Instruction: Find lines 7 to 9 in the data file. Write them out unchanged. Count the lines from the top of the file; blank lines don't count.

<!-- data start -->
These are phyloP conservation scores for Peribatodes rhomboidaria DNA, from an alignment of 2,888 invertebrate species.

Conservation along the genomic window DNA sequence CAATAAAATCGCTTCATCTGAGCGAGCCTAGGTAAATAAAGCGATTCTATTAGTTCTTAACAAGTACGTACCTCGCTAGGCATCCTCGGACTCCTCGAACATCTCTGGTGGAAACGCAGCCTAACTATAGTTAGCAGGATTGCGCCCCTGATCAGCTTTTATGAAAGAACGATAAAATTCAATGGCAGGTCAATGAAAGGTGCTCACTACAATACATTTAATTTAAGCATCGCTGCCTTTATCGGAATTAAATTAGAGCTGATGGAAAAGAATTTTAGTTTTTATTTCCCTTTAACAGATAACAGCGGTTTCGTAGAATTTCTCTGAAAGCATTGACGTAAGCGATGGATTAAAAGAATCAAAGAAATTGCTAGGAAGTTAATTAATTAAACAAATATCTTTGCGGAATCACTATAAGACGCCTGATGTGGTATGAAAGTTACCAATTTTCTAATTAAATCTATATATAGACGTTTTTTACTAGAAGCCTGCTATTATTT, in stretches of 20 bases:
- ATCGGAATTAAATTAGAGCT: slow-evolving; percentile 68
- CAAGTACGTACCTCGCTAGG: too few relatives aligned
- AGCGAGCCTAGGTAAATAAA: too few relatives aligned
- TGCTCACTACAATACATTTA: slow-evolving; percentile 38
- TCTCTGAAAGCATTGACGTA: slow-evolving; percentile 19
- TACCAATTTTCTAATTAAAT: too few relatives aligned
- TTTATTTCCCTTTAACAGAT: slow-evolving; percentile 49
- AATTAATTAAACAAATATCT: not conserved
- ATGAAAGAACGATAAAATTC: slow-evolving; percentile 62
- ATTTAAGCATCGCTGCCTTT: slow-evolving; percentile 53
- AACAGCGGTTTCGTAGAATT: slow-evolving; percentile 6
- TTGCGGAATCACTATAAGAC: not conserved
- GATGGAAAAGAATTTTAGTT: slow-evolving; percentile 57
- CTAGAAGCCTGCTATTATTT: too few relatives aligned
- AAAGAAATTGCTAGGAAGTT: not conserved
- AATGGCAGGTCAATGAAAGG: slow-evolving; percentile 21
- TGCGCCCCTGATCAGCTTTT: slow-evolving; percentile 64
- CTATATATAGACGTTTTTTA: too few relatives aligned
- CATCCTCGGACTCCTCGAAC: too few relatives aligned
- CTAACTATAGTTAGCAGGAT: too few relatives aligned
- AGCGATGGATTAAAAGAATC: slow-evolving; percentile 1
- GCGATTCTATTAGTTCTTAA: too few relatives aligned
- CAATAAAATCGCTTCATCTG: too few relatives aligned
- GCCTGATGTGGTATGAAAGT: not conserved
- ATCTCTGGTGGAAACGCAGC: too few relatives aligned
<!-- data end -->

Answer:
- TCTCTGAAAGCATTGACGTA: slow-evolving; percentile 19
- TACCAATTTTCTAATTAAAT: too few relatives aligned
- TTTATTTCCCTTTAACAGAT: slow-evolving; percentile 49